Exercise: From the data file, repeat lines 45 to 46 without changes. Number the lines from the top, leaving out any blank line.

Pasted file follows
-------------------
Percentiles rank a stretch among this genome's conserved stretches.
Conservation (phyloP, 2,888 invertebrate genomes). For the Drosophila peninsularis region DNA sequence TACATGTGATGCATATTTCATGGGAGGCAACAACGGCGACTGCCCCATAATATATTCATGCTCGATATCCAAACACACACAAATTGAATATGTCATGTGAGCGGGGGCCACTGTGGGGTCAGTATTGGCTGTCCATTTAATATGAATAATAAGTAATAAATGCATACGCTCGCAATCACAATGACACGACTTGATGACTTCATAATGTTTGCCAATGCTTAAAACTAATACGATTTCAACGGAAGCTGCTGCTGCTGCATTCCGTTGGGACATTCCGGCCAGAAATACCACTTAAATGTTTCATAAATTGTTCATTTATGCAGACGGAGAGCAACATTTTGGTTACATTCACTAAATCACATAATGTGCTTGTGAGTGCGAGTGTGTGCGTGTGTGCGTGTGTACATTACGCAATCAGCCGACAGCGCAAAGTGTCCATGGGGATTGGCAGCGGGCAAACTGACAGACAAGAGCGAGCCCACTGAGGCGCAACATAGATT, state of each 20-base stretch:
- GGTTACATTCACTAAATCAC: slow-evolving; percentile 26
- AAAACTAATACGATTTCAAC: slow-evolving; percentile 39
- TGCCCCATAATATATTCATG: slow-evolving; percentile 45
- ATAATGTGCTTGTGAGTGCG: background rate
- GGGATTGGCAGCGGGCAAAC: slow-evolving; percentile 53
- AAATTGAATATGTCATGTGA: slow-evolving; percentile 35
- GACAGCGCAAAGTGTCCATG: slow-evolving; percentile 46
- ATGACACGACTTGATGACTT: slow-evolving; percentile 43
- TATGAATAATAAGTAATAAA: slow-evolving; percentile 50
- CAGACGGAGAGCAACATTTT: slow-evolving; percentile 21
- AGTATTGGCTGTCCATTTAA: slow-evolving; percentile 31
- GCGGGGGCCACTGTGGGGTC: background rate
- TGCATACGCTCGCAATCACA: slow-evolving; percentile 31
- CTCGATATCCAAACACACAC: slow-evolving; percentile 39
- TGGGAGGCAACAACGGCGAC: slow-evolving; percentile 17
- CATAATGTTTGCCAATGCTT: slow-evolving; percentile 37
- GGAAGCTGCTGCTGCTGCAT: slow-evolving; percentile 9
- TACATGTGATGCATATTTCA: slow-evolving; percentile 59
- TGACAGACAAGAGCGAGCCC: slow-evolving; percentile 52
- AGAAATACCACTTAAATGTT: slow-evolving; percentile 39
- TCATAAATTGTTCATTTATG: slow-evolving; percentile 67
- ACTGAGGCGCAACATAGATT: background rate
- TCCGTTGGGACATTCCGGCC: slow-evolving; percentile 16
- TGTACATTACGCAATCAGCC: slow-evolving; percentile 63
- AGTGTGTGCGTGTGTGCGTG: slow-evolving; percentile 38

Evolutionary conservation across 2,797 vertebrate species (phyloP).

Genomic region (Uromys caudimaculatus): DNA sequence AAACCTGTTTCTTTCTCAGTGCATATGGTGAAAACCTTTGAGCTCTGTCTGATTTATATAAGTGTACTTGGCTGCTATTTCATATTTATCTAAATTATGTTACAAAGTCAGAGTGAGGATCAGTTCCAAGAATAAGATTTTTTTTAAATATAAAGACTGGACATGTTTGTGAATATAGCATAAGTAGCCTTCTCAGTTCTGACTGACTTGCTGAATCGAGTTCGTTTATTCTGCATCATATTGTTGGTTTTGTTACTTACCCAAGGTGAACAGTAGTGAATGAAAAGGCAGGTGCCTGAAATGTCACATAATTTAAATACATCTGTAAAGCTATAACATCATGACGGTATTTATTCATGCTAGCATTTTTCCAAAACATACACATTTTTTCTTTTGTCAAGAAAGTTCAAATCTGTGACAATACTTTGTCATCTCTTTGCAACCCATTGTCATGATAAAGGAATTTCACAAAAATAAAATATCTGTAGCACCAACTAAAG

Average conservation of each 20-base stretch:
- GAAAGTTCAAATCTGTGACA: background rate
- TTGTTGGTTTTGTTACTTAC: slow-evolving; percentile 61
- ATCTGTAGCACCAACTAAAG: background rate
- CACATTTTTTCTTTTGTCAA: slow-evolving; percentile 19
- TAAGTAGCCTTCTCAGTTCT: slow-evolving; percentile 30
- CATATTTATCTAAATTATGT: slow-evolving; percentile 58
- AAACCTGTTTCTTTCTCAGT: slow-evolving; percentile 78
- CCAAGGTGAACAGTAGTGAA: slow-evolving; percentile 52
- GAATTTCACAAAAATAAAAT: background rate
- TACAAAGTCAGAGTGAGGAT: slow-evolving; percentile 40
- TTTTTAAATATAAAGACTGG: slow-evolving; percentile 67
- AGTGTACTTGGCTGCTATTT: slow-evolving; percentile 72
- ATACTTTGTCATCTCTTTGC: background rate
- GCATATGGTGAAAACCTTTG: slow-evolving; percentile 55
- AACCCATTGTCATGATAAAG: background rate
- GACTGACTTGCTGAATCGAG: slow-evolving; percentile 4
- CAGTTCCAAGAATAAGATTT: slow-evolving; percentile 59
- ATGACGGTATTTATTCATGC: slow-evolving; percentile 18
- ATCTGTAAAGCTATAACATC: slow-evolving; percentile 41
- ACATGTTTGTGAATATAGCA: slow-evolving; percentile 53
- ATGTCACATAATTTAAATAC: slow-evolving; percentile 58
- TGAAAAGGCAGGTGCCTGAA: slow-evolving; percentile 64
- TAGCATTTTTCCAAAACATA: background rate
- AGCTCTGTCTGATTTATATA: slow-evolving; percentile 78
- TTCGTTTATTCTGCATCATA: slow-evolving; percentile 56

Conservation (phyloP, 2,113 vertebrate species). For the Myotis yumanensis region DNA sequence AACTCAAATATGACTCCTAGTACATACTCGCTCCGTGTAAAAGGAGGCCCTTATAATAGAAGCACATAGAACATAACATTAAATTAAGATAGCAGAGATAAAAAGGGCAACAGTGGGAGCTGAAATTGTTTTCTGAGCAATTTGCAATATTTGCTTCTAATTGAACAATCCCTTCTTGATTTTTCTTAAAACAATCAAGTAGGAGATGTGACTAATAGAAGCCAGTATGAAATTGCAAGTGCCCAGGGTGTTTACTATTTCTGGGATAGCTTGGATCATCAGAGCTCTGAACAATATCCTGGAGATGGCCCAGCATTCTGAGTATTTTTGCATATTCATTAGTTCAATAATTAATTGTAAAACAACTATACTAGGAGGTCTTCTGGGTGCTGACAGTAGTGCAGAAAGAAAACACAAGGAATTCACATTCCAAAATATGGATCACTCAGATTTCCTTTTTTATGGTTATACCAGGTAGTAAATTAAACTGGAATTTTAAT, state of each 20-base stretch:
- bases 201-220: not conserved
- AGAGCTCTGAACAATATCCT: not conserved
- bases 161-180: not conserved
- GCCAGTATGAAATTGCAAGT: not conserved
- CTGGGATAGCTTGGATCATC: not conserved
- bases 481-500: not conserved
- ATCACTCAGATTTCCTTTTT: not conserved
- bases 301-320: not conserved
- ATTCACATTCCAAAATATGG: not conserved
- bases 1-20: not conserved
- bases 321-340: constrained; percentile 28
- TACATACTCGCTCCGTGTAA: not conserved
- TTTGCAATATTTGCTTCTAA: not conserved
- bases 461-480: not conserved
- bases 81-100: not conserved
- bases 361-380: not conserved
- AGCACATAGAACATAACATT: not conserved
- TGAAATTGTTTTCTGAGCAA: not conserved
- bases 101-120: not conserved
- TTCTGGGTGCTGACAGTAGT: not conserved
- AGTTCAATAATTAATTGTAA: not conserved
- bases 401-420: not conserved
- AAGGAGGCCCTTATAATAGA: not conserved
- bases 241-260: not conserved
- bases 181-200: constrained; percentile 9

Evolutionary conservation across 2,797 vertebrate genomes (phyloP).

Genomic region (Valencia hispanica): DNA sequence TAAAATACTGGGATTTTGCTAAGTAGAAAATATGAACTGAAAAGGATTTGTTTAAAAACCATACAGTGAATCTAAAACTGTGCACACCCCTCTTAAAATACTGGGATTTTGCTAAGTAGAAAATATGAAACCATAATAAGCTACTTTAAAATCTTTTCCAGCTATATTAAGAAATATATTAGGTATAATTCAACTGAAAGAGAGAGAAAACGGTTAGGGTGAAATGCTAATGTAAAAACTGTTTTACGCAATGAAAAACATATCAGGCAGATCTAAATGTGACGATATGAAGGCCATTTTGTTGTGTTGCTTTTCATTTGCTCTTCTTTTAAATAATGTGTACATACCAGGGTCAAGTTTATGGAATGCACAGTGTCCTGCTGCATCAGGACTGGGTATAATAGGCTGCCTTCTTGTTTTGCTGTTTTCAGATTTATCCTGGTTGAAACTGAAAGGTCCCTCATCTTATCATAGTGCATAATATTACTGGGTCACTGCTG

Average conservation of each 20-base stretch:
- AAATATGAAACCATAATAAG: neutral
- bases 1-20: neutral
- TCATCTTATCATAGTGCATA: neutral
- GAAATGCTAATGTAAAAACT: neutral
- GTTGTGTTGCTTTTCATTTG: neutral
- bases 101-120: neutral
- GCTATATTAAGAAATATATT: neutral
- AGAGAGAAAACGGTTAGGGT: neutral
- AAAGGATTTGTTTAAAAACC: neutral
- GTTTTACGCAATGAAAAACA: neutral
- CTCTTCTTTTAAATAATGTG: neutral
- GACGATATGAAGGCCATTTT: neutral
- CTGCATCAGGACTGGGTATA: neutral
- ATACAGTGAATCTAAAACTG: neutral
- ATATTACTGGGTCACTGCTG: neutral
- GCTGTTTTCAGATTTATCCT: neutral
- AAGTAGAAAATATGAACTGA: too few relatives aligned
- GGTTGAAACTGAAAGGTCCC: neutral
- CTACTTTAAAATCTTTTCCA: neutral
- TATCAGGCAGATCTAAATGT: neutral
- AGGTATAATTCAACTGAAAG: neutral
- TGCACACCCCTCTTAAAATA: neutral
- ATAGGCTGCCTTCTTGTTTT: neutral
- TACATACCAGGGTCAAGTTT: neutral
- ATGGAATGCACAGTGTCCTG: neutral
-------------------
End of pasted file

- AACCCATTGTCATGATAAAG: background rate
- GACTGACTTGCTGAATCGAG: slow-evolving; percentile 4